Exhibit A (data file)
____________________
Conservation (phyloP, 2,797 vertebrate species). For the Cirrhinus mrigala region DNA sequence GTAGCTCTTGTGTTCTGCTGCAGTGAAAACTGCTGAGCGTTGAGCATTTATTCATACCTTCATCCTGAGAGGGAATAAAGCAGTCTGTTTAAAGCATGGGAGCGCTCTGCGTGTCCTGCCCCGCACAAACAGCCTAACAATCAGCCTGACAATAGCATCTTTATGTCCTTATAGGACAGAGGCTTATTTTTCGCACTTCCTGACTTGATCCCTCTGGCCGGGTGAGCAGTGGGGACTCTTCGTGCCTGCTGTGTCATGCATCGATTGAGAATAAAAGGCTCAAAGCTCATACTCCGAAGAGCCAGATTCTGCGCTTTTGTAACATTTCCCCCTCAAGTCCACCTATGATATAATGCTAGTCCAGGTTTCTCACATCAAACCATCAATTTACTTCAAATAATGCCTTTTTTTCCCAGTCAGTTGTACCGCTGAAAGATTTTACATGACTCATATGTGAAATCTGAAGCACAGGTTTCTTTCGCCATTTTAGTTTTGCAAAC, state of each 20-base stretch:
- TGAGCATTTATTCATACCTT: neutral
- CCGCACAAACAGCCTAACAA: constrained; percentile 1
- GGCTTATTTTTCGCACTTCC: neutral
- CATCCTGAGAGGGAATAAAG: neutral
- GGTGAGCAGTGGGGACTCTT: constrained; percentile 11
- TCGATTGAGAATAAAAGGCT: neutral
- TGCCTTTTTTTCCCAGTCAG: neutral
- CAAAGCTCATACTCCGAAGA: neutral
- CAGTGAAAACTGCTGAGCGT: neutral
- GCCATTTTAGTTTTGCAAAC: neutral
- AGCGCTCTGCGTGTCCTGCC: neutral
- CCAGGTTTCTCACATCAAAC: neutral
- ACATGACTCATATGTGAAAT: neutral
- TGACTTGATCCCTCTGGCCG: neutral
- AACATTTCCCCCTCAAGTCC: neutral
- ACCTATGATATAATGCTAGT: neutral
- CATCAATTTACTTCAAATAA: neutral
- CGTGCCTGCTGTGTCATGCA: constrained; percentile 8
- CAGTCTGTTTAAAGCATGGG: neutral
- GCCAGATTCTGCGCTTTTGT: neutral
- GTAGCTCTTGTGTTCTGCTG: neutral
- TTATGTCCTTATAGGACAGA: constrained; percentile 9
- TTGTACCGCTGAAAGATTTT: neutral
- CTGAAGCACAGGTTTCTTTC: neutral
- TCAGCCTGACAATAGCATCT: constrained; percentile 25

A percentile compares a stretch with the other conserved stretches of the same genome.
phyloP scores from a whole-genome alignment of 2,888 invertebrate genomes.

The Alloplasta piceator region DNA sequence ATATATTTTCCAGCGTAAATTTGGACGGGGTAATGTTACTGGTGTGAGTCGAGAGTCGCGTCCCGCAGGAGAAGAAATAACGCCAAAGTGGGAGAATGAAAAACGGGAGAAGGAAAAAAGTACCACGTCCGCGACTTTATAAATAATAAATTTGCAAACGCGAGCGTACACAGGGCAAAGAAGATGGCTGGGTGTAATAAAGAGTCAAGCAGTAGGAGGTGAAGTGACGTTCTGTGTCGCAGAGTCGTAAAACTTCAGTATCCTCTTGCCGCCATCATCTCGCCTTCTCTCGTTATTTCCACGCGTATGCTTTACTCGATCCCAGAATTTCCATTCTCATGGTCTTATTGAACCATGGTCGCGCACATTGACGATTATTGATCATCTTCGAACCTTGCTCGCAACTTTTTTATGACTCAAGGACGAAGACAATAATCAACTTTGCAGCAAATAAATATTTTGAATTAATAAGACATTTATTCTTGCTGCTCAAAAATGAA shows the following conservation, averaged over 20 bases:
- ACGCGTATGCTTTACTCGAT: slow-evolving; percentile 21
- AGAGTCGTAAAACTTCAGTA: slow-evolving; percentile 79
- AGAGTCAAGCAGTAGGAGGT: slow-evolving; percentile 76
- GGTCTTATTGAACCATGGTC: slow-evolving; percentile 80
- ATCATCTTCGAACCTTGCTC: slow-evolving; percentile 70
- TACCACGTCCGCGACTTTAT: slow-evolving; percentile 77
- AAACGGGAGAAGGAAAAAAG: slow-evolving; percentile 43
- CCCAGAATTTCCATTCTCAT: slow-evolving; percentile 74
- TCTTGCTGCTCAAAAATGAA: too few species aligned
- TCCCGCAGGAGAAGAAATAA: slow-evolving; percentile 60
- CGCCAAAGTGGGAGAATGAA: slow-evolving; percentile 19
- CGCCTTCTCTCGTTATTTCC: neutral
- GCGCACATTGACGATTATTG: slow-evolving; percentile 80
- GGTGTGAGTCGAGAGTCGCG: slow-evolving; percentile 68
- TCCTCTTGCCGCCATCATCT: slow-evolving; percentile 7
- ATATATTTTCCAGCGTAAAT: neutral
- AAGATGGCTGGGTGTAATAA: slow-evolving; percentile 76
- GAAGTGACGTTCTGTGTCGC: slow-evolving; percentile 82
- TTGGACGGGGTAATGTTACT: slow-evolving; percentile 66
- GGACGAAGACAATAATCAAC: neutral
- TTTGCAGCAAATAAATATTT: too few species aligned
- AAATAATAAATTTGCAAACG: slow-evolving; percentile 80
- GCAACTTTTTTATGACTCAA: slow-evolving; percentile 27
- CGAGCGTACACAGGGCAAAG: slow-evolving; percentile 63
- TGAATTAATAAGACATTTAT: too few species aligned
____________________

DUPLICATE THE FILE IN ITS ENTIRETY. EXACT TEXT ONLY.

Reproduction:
Conservation (phyloP, 2,797 vertebrate species). For the Cirrhinus mrigala region DNA sequence GTAGCTCTTGTGTTCTGCTGCAGTGAAAACTGCTGAGCGTTGAGCATTTATTCATACCTTCATCCTGAGAGGGAATAAAGCAGTCTGTTTAAAGCATGGGAGCGCTCTGCGTGTCCTGCCCCGCACAAACAGCCTAACAATCAGCCTGACAATAGCATCTTTATGTCCTTATAGGACAGAGGCTTATTTTTCGCACTTCCTGACTTGATCCCTCTGGCCGGGTGAGCAGTGGGGACTCTTCGTGCCTGCTGTGTCATGCATCGATTGAGAATAAAAGGCTCAAAGCTCATACTCCGAAGAGCCAGATTCTGCGCTTTTGTAACATTTCCCCCTCAAGTCCACCTATGATATAATGCTAGTCCAGGTTTCTCACATCAAACCATCAATTTACTTCAAATAATGCCTTTTTTTCCCAGTCAGTTGTACCGCTGAAAGATTTTACATGACTCATATGTGAAATCTGAAGCACAGGTTTCTTTCGCCATTTTAGTTTTGCAAAC, state of each 20-base stretch:
- TGAGCATTTATTCATACCTT: neutral
- CCGCACAAACAGCCTAACAA: constrained; percentile 1
- GGCTTATTTTTCGCACTTCC: neutral
- CATCCTGAGAGGGAATAAAG: neutral
- GGTGAGCAGTGGGGACTCTT: constrained; percentile 11
- TCGATTGAGAATAAAAGGCT: neutral
- TGCCTTTTTTTCCCAGTCAG: neutral
- CAAAGCTCATACTCCGAAGA: neutral
- CAGTGAAAACTGCTGAGCGT: neutral
- GCCATTTTAGTTTTGCAAAC: neutral
- AGCGCTCTGCGTGTCCTGCC: neutral
- CCAGGTTTCTCACATCAAAC: neutral
- ACATGACTCATATGTGAAAT: neutral
- TGACTTGATCCCTCTGGCCG: neutral
- AACATTTCCCCCTCAAGTCC: neutral
- ACCTATGATATAATGCTAGT: neutral
- CATCAATTTACTTCAAATAA: neutral
- CGTGCCTGCTGTGTCATGCA: constrained; percentile 8
- CAGTCTGTTTAAAGCATGGG: neutral
- GCCAGATTCTGCGCTTTTGT: neutral
- GTAGCTCTTGTGTTCTGCTG: neutral
- TTATGTCCTTATAGGACAGA: constrained; percentile 9
- TTGTACCGCTGAAAGATTTT: neutral
- CTGAAGCACAGGTTTCTTTC: neutral
- TCAGCCTGACAATAGCATCT: constrained; percentile 25

A percentile compares a stretch with the other conserved stretches of the same genome.
phyloP scores from a whole-genome alignment of 2,888 invertebrate genomes.

The Alloplasta piceator region DNA sequence ATATATTTTCCAGCGTAAATTTGGACGGGGTAATGTTACTGGTGTGAGTCGAGAGTCGCGTCCCGCAGGAGAAGAAATAACGCCAAAGTGGGAGAATGAAAAACGGGAGAAGGAAAAAAGTACCACGTCCGCGACTTTATAAATAATAAATTTGCAAACGCGAGCGTACACAGGGCAAAGAAGATGGCTGGGTGTAATAAAGAGTCAAGCAGTAGGAGGTGAAGTGACGTTCTGTGTCGCAGAGTCGTAAAACTTCAGTATCCTCTTGCCGCCATCATCTCGCCTTCTCTCGTTATTTCCACGCGTATGCTTTACTCGATCCCAGAATTTCCATTCTCATGGTCTTATTGAACCATGGTCGCGCACATTGACGATTATTGATCATCTTCGAACCTTGCTCGCAACTTTTTTATGACTCAAGGACGAAGACAATAATCAACTTTGCAGCAAATAAATATTTTGAATTAATAAGACATTTATTCTTGCTGCTCAAAAATGAA shows the following conservation, averaged over 20 bases:
- ACGCGTATGCTTTACTCGAT: slow-evolving; percentile 21
- AGAGTCGTAAAACTTCAGTA: slow-evolving; percentile 79
- AGAGTCAAGCAGTAGGAGGT: slow-evolving; percentile 76
- GGTCTTATTGAACCATGGTC: slow-evolving; percentile 80
- ATCATCTTCGAACCTTGCTC: slow-evolving; percentile 70
- TACCACGTCCGCGACTTTAT: slow-evolving; percentile 77
- AAACGGGAGAAGGAAAAAAG: slow-evolving; percentile 43
- CCCAGAATTTCCATTCTCAT: slow-evolving; percentile 74
- TCTTGCTGCTCAAAAATGAA: too few species aligned
- TCCCGCAGGAGAAGAAATAA: slow-evolving; percentile 60
- CGCCAAAGTGGGAGAATGAA: slow-evolving; percentile 19
- CGCCTTCTCTCGTTATTTCC: neutral
- GCGCACATTGACGATTATTG: slow-evolving; percentile 80
- GGTGTGAGTCGAGAGTCGCG: slow-evolving; percentile 68
- TCCTCTTGCCGCCATCATCT: slow-evolving; percentile 7
- ATATATTTTCCAGCGTAAAT: neutral
- AAGATGGCTGGGTGTAATAA: slow-evolving; percentile 76
- GAAGTGACGTTCTGTGTCGC: slow-evolving; percentile 82
- TTGGACGGGGTAATGTTACT: slow-evolving; percentile 66
- GGACGAAGACAATAATCAAC: neutral
- TTTGCAGCAAATAAATATTT: too few species aligned
- AAATAATAAATTTGCAAACG: slow-evolving; percentile 80
- GCAACTTTTTTATGACTCAA: slow-evolving; percentile 27
- CGAGCGTACACAGGGCAAAG: slow-evolving; percentile 63
- TGAATTAATAAGACATTTAT: too few species aligned